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World Magazine: taking citizen journalism to Christian publishing

For those who watch mainstream media with any frequency, you know how increasingly clear it is they are offended when they are not the first people considered when news needs to be broke. Political candidates are sometimes meeting with bloggers before—or with the same frequency—they meet with the mainstream media. Barak Obama, for instance, announced his vice presidential pick on Twitter—not at a Washington DC press conference.

Was this surprising? To some, yes. But with social media and citizen journalism taking a giant leap from the mainstream methods of delivering news, it was only a matter of time before a Christian news outlet jumped on board. So why wouldn’t this happen for the largest Christian news magazine? WORLD magazine is jumping in with both feet.

At the 2011 Conservative Political Action Conference (CPAC) meeting, WORLD magazine held a meeting with a small group of students titled “Want to report for WorldMag.com?”  

WORLD magazine is connected with the World Journalism Institute. The mission of this institute is “to recruit, equip, place and encourage Christians in the newsrooms of America first and then the world.” WORLD magazine is moving itself from a news magazine to a news organization, offering audio, video, blogs, an iPad application, and in the future, a Kindle application through a revamped website.

One might ask why WORLD magazine reached out to students in their search for citizen journalists at the country’s largest conservative conference. There are three likely reasons: students are excited about the opportunity to help and have the ambition to do it (usually). The last reason is that they do not need to unlearn the old mode of journalism and news distribution. Young people understand that social media and citizen journalism is news reporting of the future. To avoid it is to avoid reality.

Warren Smith, associate publisher of WORLD magazine, said they are theistic about religion and agnostic about technology. “We don’t know what the future holds for technology,” said Warren, but he made it clear that they were looking to ride the new wave of technology to promote a Christian worldview in the way we read the news.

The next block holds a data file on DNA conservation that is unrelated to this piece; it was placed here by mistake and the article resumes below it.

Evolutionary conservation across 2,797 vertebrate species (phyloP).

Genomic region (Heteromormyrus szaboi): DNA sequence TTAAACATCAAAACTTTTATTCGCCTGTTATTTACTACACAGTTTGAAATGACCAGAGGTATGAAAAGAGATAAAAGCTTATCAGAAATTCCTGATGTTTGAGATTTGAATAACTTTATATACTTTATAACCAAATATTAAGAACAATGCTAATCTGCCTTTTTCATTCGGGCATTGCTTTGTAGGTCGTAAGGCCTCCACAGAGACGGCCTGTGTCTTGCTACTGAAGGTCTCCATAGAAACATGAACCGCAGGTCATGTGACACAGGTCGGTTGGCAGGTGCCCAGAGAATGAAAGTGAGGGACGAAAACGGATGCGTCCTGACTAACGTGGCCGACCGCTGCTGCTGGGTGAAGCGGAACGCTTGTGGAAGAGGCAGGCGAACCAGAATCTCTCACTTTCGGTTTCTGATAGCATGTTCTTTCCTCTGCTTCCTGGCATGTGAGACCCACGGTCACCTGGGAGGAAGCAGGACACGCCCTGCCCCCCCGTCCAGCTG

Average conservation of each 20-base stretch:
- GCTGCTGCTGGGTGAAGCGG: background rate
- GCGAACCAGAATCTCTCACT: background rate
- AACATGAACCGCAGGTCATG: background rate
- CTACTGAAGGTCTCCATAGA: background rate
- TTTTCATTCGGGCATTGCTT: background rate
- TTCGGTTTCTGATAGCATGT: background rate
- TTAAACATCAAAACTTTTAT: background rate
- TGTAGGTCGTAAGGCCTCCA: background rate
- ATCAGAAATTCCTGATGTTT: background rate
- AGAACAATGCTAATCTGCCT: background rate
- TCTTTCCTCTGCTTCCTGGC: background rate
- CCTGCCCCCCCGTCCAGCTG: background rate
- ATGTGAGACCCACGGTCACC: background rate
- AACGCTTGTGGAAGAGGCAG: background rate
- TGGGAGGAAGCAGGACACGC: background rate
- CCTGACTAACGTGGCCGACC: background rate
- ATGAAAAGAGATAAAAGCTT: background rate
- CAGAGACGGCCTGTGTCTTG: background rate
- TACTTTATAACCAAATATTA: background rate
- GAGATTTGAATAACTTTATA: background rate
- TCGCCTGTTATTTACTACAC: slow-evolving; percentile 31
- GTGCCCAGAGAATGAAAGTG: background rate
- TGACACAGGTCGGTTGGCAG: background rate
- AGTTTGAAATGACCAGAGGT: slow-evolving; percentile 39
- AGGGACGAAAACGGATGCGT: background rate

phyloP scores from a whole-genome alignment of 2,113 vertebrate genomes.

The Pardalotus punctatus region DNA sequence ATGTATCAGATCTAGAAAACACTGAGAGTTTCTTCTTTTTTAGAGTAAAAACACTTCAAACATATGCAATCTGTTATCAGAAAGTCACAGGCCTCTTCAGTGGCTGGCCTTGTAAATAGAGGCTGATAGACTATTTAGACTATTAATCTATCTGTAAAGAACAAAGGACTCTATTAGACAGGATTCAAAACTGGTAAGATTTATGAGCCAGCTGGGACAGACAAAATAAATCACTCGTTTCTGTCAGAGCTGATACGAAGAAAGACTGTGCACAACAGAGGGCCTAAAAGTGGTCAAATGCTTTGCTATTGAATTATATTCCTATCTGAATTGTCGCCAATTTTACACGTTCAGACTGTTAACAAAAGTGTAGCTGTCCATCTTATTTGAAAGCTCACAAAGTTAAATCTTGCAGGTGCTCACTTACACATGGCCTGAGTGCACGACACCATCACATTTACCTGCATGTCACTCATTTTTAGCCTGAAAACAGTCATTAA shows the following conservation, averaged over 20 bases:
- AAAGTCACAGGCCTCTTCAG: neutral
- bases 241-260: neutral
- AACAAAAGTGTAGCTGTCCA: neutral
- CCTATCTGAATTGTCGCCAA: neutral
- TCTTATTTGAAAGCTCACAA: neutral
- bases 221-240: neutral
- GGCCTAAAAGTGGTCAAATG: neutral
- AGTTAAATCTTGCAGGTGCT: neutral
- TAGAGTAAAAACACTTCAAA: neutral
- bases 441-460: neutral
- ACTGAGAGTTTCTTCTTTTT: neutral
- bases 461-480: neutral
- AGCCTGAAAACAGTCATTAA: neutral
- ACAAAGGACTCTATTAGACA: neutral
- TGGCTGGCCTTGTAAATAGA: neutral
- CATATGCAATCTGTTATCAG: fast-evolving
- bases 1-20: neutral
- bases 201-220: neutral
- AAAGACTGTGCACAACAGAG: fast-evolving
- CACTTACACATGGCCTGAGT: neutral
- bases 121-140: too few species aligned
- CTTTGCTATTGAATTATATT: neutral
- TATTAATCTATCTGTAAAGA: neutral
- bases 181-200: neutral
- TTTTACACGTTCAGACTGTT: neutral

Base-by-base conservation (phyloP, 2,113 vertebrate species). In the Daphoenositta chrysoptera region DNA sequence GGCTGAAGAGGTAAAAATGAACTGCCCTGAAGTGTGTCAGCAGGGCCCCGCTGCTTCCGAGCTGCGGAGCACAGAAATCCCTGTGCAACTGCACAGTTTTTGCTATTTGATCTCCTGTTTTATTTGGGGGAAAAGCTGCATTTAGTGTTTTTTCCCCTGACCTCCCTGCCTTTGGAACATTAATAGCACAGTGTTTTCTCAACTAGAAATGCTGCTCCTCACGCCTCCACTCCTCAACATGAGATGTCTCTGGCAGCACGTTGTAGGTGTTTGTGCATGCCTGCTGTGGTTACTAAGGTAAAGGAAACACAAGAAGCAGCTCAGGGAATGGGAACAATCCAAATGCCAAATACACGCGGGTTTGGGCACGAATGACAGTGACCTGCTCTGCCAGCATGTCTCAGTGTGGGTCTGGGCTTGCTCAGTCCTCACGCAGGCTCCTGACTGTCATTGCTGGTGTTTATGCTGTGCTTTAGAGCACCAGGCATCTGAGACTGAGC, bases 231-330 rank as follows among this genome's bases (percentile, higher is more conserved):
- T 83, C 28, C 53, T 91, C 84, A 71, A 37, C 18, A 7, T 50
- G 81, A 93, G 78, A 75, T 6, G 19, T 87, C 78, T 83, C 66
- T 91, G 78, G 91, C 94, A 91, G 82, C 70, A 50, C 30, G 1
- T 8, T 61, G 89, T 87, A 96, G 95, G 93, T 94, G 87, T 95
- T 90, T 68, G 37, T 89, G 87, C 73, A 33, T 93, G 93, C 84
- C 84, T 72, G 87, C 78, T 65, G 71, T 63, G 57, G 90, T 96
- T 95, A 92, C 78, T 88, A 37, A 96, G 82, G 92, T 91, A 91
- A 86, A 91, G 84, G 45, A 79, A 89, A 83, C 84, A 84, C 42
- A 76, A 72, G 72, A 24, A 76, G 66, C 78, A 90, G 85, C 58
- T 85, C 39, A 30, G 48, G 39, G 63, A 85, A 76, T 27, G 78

Marvin Olasky, editor in chief of WORLD magazine, began his address to the students by appealing to a sports analogy of an experience he had in the press box of a major league baseball game. The home team scored a run and a few of the journalists were excited about the run. So to not appear biased or subjective the journalists tapped one hand on their desks. Olasky said, “I now know the sound of one hand clapping,” as the ancient says goes. He felt that the sound of one hand clapping, and totally objective journalism, was utterly insufficient because no sound is made. In the case of journalism, the mere facts aren’t enough. We need reporters to analyze what they see and help us understand the event they’re witnessing within a larger context.

On the other hand, he also feels that the current mode of subjective journalism is insufficient as well. It’s merely the sound of the other hand clapping. But without both hands clapping no sound is made and nothing of value is ever said. News needs to be more than just fact reporting and more than just opinions with often distorted facts.

“We try to apply God’s thoughts to today’s news,” said Olaskly. “Nothing is apart from Biblical objectivity.” As such, Olasky feels that there is a solid base of truth to begin journalism—and this is one of a Christian worldview.

WORLD magazine’s effort to draw in citizen journalists is likely going to revolutionize the way Christians view the reporting of news from this major publication. These people might first want to see how the mainstream media has used similar efforts to report on events internationally to understand the inevitable future of how Christian news outlets will deliver the news and interact with journalists.

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